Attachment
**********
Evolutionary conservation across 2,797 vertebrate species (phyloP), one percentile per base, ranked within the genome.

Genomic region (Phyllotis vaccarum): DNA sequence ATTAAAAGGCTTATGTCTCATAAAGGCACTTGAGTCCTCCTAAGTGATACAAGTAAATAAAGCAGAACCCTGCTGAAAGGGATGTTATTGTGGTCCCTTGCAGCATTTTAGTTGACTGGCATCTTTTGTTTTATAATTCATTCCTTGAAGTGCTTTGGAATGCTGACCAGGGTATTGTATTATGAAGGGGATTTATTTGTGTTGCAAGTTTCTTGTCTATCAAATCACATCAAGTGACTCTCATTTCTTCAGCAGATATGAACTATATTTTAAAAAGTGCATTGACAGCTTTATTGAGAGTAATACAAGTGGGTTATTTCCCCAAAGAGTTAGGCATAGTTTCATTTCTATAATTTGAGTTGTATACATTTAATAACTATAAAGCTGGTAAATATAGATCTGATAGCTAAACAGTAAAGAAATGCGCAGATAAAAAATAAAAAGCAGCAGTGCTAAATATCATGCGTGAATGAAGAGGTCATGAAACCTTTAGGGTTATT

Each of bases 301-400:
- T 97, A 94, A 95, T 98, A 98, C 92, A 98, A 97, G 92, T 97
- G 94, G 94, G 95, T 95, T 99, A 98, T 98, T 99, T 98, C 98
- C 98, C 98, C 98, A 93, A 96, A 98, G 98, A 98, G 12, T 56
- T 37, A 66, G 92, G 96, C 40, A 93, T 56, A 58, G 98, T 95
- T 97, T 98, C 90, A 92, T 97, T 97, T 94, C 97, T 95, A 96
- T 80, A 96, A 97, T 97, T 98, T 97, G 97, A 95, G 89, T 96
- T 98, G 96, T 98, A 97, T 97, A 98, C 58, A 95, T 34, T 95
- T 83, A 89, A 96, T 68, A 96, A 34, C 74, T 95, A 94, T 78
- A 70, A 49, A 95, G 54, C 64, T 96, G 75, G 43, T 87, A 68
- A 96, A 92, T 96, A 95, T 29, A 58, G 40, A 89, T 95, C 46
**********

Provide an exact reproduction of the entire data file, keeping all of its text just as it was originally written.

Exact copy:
Evolutionary conservation across 2,797 vertebrate species (phyloP), one percentile per base, ranked within the genome.

Genomic region (Phyllotis vaccarum): DNA sequence ATTAAAAGGCTTATGTCTCATAAAGGCACTTGAGTCCTCCTAAGTGATACAAGTAAATAAAGCAGAACCCTGCTGAAAGGGATGTTATTGTGGTCCCTTGCAGCATTTTAGTTGACTGGCATCTTTTGTTTTATAATTCATTCCTTGAAGTGCTTTGGAATGCTGACCAGGGTATTGTATTATGAAGGGGATTTATTTGTGTTGCAAGTTTCTTGTCTATCAAATCACATCAAGTGACTCTCATTTCTTCAGCAGATATGAACTATATTTTAAAAAGTGCATTGACAGCTTTATTGAGAGTAATACAAGTGGGTTATTTCCCCAAAGAGTTAGGCATAGTTTCATTTCTATAATTTGAGTTGTATACATTTAATAACTATAAAGCTGGTAAATATAGATCTGATAGCTAAACAGTAAAGAAATGCGCAGATAAAAAATAAAAAGCAGCAGTGCTAAATATCATGCGTGAATGAAGAGGTCATGAAACCTTTAGGGTTATT

Each of bases 301-400:
- T 97, A 94, A 95, T 98, A 98, C 92, A 98, A 97, G 92, T 97
- G 94, G 94, G 95, T 95, T 99, A 98, T 98, T 99, T 98, C 98
- C 98, C 98, C 98, A 93, A 96, A 98, G 98, A 98, G 12, T 56
- T 37, A 66, G 92, G 96, C 40, A 93, T 56, A 58, G 98, T 95
- T 97, T 98, C 90, A 92, T 97, T 97, T 94, C 97, T 95, A 96
- T 80, A 96, A 97, T 97, T 98, T 97, G 97, A 95, G 89, T 96
- T 98, G 96, T 98, A 97, T 97, A 98, C 58, A 95, T 34, T 95
- T 83, A 89, A 96, T 68, A 96, A 34, C 74, T 95, A 94, T 78
- A 70, A 49, A 95, G 54, C 64, T 96, G 75, G 43, T 87, A 68
- A 96, A 92, T 96, A 95, T 29, A 58, G 40, A 89, T 95, C 46